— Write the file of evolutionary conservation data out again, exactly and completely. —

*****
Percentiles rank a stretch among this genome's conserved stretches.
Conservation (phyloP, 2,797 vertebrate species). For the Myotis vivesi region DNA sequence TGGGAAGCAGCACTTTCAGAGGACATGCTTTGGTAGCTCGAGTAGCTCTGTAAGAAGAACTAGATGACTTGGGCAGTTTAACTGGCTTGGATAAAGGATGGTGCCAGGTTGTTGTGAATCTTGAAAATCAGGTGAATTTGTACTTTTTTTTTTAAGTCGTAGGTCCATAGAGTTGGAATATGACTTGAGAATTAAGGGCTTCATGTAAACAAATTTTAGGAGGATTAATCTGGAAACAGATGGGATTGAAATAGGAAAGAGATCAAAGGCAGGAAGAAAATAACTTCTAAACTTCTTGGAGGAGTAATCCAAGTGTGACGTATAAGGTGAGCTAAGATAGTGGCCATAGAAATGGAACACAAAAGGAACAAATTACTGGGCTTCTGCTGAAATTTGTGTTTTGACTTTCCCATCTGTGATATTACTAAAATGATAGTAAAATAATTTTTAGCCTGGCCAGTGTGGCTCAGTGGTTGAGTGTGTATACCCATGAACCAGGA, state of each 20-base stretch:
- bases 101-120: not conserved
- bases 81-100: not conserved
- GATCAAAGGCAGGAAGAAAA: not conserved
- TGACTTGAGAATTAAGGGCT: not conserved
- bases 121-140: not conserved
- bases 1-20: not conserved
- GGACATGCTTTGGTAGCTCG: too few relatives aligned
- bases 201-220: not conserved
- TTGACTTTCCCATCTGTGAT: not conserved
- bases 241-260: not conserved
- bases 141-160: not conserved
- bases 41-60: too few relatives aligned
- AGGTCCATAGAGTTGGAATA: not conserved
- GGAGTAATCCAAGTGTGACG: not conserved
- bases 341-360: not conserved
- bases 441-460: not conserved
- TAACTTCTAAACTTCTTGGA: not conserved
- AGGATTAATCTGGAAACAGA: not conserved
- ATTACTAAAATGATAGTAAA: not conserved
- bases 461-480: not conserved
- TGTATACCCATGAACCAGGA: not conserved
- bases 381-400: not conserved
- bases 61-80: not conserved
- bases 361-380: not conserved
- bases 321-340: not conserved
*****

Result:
Percentiles rank a stretch among this genome's conserved stretches.
Conservation (phyloP, 2,797 vertebrate species). For the Myotis vivesi region DNA sequence TGGGAAGCAGCACTTTCAGAGGACATGCTTTGGTAGCTCGAGTAGCTCTGTAAGAAGAACTAGATGACTTGGGCAGTTTAACTGGCTTGGATAAAGGATGGTGCCAGGTTGTTGTGAATCTTGAAAATCAGGTGAATTTGTACTTTTTTTTTTAAGTCGTAGGTCCATAGAGTTGGAATATGACTTGAGAATTAAGGGCTTCATGTAAACAAATTTTAGGAGGATTAATCTGGAAACAGATGGGATTGAAATAGGAAAGAGATCAAAGGCAGGAAGAAAATAACTTCTAAACTTCTTGGAGGAGTAATCCAAGTGTGACGTATAAGGTGAGCTAAGATAGTGGCCATAGAAATGGAACACAAAAGGAACAAATTACTGGGCTTCTGCTGAAATTTGTGTTTTGACTTTCCCATCTGTGATATTACTAAAATGATAGTAAAATAATTTTTAGCCTGGCCAGTGTGGCTCAGTGGTTGAGTGTGTATACCCATGAACCAGGA, state of each 20-base stretch:
- bases 101-120: not conserved
- bases 81-100: not conserved
- GATCAAAGGCAGGAAGAAAA: not conserved
- TGACTTGAGAATTAAGGGCT: not conserved
- bases 121-140: not conserved
- bases 1-20: not conserved
- GGACATGCTTTGGTAGCTCG: too few relatives aligned
- bases 201-220: not conserved
- TTGACTTTCCCATCTGTGAT: not conserved
- bases 241-260: not conserved
- bases 141-160: not conserved
- bases 41-60: too few relatives aligned
- AGGTCCATAGAGTTGGAATA: not conserved
- GGAGTAATCCAAGTGTGACG: not conserved
- bases 341-360: not conserved
- bases 441-460: not conserved
- TAACTTCTAAACTTCTTGGA: not conserved
- AGGATTAATCTGGAAACAGA: not conserved
- ATTACTAAAATGATAGTAAA: not conserved
- bases 461-480: not conserved
- TGTATACCCATGAACCAGGA: not conserved
- bases 381-400: not conserved
- bases 61-80: not conserved
- bases 361-380: not conserved
- bases 321-340: not conserved